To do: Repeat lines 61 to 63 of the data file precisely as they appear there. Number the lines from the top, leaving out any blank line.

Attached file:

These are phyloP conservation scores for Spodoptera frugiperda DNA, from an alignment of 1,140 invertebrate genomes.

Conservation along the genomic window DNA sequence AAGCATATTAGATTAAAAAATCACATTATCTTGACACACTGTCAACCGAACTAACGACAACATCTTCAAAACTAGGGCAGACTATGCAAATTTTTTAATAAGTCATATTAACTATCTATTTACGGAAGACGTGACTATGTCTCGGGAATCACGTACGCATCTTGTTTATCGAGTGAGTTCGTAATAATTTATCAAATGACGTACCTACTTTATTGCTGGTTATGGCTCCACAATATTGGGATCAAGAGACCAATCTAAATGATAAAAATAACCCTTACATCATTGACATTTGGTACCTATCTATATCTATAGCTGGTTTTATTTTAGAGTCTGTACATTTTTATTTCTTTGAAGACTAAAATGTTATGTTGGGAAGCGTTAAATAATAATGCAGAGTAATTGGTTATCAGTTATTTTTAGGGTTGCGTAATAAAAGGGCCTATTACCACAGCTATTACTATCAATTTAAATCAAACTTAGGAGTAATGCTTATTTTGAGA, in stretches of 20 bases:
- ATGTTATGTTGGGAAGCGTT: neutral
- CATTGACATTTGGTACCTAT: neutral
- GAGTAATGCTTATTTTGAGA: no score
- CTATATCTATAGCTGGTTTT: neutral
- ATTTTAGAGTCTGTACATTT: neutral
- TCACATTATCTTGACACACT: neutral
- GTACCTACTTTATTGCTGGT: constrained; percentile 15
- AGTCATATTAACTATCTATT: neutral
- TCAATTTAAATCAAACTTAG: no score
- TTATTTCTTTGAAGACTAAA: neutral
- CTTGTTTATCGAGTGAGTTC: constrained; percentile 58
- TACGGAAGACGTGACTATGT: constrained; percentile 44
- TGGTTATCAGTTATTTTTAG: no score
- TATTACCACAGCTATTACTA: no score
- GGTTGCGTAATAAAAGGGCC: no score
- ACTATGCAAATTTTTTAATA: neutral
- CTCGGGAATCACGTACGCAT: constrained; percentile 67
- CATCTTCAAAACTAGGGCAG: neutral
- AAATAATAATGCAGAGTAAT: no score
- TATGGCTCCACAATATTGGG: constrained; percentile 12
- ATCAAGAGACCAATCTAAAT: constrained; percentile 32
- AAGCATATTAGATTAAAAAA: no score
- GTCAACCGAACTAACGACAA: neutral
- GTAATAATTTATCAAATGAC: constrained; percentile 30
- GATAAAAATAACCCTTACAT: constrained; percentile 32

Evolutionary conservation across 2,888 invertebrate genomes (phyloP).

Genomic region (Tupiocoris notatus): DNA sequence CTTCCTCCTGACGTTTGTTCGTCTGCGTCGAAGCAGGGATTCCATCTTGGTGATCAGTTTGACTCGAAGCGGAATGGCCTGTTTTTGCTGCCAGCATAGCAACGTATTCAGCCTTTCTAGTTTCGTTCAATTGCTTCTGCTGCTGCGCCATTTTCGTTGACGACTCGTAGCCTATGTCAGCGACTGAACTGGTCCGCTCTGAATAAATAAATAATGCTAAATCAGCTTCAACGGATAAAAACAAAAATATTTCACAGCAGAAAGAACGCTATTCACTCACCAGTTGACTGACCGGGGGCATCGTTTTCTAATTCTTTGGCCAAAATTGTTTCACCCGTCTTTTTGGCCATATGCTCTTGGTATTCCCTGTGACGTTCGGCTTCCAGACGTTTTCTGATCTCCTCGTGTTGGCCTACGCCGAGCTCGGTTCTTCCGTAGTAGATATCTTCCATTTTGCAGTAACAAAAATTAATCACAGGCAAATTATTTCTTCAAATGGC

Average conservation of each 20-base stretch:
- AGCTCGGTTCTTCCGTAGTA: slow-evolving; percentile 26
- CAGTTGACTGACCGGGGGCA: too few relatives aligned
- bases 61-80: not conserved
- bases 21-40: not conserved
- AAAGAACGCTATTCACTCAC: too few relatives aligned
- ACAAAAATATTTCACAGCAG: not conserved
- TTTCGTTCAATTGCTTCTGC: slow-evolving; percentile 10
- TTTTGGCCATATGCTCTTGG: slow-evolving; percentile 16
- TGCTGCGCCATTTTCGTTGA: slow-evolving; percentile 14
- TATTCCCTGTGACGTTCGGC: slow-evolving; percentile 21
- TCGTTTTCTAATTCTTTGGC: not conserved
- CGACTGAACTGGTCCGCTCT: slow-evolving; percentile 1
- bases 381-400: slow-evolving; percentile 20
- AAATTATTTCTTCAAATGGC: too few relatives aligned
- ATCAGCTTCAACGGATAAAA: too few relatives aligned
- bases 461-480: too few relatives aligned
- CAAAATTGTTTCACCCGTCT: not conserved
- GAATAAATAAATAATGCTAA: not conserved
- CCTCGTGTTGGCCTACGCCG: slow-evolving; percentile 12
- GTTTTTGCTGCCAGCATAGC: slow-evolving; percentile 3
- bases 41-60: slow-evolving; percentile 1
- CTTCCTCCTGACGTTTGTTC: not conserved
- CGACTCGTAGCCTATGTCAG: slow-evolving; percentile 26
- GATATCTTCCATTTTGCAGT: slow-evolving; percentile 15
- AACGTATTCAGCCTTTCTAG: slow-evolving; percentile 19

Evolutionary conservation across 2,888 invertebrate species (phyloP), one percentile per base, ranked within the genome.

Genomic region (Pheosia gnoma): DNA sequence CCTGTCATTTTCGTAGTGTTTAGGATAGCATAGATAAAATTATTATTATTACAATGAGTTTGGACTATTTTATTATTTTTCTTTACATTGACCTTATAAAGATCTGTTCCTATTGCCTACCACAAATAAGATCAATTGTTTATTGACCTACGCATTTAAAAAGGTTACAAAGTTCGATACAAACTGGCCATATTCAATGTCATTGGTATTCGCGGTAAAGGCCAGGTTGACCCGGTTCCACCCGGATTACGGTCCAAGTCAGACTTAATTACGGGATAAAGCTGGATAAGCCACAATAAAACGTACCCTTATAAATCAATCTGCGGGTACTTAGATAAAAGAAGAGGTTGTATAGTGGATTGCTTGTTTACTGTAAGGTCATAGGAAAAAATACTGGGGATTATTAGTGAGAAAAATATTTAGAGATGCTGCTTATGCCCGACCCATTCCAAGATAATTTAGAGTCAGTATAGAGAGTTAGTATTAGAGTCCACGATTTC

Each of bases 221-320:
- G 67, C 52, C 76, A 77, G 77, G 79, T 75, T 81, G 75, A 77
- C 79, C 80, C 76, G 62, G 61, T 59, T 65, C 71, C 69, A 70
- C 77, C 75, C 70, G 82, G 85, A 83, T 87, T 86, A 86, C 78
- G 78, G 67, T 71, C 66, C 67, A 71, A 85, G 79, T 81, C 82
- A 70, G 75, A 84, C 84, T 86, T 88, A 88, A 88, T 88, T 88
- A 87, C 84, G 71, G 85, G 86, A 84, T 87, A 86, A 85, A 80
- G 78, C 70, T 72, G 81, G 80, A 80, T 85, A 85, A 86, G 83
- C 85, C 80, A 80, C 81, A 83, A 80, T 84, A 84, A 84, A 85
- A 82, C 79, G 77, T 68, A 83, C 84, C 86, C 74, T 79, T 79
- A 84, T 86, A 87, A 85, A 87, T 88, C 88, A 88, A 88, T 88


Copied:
- C 77, C 75, C 70, G 82, G 85, A 83, T 87, T 86, A 86, C 78
- G 78, G 67, T 71, C 66, C 67, A 71, A 85, G 79, T 81, C 82
- A 70, G 75, A 84, C 84, T 86, T 88, A 88, A 88, T 88, T 88